United NationsDepartment of Economic and Social Affairs Sustainable Development

Major Group: Women

Intervention during ?Interlinkages session? may 4, 2006 afternoon by Lesha Witmer (NVR) on
behalf of the women major group and prepared by Ulrike Roehr (WECF) .
To start with a true but also very cynical remark: yes, women being 2/3 of the world?s poor are
experts in dealing with disasters. Women are the victims, but also they have a lot of experience in
disaster management - their experience however is rarely taken into account.
Because of women?s marginalized status and dependence on local natural resources, their domestic
burdens are increased, including additional work to collect water, food and fuel. In some areas
climate change generates resource shortages and unreliable job markets ? as also mentioned by our
colleagues from the workers major group - , which lead to increased male-out migration.
Lack of control by women over natural resources, technologies and credit add to the problem. Just
as the problem of lack communication tools ? something addressed by women time and again
during the WSIS (world summit on the information society). Women are therefore less likely to
receive timely, critical information.
Tapping women?s interest in disaster mitigation and preparedness by putting them into decisionmaking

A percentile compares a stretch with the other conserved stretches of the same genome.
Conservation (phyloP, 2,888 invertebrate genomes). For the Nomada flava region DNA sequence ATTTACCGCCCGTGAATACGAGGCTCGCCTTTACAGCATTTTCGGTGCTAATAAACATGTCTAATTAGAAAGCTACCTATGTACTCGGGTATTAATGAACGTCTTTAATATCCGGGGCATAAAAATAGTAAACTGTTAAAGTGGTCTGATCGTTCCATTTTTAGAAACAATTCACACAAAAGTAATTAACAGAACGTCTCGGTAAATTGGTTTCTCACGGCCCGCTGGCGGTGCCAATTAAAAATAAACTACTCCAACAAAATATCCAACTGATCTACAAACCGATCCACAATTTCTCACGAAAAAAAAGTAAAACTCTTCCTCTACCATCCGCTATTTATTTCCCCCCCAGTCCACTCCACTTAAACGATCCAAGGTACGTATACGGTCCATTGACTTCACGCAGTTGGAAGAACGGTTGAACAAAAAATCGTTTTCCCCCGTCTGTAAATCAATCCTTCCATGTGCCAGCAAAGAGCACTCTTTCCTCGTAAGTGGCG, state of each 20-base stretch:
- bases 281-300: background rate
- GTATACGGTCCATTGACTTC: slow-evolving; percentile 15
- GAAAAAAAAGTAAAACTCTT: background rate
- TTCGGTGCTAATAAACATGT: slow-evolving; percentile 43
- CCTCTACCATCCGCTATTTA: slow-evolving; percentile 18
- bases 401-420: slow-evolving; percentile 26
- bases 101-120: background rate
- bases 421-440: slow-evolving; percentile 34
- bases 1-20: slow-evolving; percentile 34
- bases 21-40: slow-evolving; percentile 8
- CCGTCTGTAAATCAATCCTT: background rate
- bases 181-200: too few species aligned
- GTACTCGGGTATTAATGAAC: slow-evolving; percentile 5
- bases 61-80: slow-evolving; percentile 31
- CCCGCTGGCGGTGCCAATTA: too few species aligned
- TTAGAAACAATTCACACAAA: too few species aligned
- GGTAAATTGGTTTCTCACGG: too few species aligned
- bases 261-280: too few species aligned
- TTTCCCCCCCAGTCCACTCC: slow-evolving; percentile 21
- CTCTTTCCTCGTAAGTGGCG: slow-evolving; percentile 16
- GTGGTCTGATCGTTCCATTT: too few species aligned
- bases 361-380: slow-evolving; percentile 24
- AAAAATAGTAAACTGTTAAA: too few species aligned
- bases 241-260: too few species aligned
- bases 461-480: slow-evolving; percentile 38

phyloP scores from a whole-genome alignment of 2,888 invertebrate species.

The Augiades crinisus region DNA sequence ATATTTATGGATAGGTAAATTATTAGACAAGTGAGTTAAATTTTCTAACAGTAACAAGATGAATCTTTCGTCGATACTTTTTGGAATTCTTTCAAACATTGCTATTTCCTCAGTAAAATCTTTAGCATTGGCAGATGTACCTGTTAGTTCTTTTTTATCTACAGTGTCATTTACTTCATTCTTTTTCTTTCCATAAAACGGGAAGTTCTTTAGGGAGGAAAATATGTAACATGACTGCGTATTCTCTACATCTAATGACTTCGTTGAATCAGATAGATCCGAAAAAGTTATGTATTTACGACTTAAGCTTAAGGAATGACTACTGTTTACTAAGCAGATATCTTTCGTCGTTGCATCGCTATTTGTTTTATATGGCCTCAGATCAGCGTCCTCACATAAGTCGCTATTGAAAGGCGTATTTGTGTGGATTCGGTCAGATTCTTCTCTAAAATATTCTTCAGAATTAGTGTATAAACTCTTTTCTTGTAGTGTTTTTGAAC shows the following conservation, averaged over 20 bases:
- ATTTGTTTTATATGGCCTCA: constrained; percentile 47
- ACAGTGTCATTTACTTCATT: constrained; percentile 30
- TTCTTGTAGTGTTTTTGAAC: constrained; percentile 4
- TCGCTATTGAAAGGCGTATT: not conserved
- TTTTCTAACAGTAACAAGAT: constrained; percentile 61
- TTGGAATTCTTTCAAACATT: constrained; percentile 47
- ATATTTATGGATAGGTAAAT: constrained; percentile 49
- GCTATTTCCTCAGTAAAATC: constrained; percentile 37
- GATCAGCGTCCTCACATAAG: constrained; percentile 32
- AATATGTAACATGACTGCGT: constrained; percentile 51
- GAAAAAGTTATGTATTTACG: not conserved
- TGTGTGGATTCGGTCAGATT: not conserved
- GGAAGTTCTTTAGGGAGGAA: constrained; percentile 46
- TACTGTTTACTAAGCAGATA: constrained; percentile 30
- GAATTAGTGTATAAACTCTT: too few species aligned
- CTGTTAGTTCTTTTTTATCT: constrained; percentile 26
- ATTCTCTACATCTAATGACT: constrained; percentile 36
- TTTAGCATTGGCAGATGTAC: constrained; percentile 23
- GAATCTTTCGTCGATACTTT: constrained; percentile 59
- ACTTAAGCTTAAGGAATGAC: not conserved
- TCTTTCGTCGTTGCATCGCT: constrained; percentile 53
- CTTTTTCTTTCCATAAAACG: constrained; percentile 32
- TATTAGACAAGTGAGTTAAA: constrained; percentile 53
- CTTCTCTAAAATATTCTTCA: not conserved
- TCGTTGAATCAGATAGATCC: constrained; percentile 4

and expert roles has led to improved community welfare during and after disasters. Ensuing
strategies, including gender-sensitive target group analysis, are crucial ? Bangladesh and recently
India have good examples of community based solutions involving all.
Sustainable energy sources are not available to women; because of that they are forced to use
unsustainable energy sources. Thus one important challenge is to provide women and men with
sustainable energy. This will not only improve women?s situations and situation of the rural poor,
but also help to improve their living standards and to help to mitigate climate change .
More technology and technological solutions were mentioned by Dr. Pachauri. The challenge is to
develop or adopt these technologies to be suitable, usable and affordable for SME?s, civil society
and especially women, being the main future users. Government has a role in that; this can not be
left to private enterprise alone.